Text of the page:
A report by the Medical Protection Society (MPS) recently shed some dark light on mental health issued suffered by medical professionals.
MPS surveyed 600 doctors in the UK and reported that an incredible 85% of doctors reported experiencing mental health issues at some point in their career. Of the 600, 32% had experienced depression and 13% suicidal thoughts.
Mental health, of course, is not as visible as broken legs and diagnoses of cancer or pneumonia. So, where do GPs and staff covered by a Practice Cover locum insurance policy stand?
Don’t stress – we do cover mental issues
The MPS report is a clear reminder that GPs are just like everyone else, and aren’t as invincible as they may like to think. Locum insurance (or absence insurance as some call it) is there to provide peace of mind if you suffer illness or accident and are unable to work. And yes, we will cover mental health issues.
To make a claim you have to be under the care of a psychiatric specialist or psychiatric nurse. This doesn't mean you have to be in hospital, but we would require evidence that you have taken steps towards professional help.
Needless to say, it's straightforward for a GP to get themselves referred to a psychiatric specialist – but knowing when you need to seek help is a more difficult, personal decision. However this is essential in order to fulfil any claim requirements.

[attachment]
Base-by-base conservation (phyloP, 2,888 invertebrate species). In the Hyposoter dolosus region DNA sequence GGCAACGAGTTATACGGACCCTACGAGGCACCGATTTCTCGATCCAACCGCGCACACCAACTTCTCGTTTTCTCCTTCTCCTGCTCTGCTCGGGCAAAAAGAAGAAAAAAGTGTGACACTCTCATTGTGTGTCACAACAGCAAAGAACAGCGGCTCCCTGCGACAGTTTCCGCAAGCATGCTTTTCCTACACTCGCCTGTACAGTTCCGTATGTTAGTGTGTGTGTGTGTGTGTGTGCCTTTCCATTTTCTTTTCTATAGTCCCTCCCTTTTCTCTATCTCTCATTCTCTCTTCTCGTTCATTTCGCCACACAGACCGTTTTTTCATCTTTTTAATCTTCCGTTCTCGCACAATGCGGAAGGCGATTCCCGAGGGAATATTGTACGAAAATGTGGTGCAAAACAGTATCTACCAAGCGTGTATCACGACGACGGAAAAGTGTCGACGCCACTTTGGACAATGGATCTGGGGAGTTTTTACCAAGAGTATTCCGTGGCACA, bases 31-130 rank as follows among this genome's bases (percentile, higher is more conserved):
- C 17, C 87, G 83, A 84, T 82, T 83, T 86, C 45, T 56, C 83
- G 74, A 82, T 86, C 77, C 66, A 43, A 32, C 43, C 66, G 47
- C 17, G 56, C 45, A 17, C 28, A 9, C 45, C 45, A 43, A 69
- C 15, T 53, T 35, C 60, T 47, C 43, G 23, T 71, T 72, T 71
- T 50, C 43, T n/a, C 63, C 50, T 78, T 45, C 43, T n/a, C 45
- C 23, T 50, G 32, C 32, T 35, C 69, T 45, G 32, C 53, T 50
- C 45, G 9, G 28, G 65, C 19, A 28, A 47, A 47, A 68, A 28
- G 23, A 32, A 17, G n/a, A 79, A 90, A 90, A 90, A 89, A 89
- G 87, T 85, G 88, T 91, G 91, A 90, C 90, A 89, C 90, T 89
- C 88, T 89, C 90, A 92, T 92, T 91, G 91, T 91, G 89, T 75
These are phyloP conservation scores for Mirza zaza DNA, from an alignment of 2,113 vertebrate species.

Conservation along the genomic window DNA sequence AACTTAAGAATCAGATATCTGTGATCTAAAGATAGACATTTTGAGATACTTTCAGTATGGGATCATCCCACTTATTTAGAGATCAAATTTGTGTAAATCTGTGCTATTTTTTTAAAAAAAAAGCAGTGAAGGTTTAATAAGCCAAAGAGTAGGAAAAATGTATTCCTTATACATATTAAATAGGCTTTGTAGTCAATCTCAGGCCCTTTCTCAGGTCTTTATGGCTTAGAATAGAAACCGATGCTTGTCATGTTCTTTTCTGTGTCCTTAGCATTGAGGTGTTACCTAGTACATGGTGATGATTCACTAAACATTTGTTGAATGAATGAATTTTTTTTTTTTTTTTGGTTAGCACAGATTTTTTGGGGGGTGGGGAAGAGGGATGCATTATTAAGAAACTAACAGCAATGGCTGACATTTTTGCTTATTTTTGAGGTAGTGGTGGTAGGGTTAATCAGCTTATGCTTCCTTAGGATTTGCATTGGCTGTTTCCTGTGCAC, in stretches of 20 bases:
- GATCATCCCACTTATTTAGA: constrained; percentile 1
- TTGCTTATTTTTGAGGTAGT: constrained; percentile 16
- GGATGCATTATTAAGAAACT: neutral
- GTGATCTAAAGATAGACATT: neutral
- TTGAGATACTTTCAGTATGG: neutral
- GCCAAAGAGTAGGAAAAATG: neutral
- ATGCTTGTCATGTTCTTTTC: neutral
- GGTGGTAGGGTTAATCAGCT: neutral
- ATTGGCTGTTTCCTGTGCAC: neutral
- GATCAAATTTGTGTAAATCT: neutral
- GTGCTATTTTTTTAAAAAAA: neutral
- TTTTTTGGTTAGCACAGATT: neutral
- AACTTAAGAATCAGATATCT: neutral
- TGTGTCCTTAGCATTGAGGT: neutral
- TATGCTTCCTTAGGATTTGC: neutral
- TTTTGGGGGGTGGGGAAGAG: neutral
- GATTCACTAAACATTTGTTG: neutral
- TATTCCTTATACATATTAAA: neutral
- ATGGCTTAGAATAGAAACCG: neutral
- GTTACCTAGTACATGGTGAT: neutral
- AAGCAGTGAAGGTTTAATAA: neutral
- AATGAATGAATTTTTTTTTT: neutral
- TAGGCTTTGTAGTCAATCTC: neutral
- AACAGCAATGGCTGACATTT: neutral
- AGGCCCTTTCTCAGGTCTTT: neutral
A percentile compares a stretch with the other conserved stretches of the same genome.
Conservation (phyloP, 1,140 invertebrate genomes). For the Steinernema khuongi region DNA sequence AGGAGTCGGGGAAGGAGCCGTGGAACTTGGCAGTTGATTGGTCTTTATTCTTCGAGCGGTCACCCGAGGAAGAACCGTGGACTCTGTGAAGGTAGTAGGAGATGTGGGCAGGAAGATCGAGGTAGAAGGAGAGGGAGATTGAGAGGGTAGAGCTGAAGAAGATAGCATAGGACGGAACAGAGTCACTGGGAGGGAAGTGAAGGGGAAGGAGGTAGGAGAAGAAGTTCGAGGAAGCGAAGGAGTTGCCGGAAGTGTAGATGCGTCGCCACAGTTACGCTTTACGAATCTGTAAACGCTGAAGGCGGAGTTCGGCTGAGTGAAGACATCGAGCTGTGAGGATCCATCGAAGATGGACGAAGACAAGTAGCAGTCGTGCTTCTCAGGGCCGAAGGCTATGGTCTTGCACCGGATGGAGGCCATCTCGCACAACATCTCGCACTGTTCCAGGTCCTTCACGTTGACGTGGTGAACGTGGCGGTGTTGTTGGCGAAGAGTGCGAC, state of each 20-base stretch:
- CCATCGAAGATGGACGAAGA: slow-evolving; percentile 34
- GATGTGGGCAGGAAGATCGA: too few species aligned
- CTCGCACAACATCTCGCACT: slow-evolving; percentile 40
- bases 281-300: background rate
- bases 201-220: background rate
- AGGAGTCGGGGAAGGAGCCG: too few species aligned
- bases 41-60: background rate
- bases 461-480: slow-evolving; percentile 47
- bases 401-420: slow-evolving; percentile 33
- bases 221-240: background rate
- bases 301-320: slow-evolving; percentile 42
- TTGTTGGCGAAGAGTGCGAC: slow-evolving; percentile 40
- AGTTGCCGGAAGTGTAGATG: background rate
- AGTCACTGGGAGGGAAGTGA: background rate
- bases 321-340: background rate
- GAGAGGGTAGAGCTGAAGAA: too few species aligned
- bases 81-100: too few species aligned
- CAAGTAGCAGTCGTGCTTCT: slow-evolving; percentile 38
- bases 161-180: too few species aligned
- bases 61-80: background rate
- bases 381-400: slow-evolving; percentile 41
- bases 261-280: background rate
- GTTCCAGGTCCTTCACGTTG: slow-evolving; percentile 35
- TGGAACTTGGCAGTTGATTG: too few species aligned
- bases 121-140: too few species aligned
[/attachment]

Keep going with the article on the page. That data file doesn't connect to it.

We’re certainly no strangers to such claims, and we have more than one stress claim going through our system as we write.
A new service from the GMC
The GMC and leading health professionals recently agreed that a confidential ‘national support service’ should be established to help doctors with mental health or drug addiction problems.
The call for it came after an independent review on doctor suicides, commissioned by the GMC, which identified 28 suicide cases between 2005 and 2013 among doctors under investigation. That’s 13 times higher than the general population.
Early intervention, of course, could have prevented these statistics, which is why the service is being created. However we should add that a referral to such a service as a first step would not qualify as seeing a psychiatric specialist.
The advice we offer is clear: if you believe you have a mental health issue, then seek advice. If you do have a mental illness that leads you to see a psychiatric specialist or nurse then you will have a valid claim on your policy.
The opinions presented in this blog are solely those of the author on behalf of Practice Cover Limited and they do not constitute individual advice. Practice Cover is a trading name of Practice Cover Limited and is authorised and regulated by the Financial Conduct Authority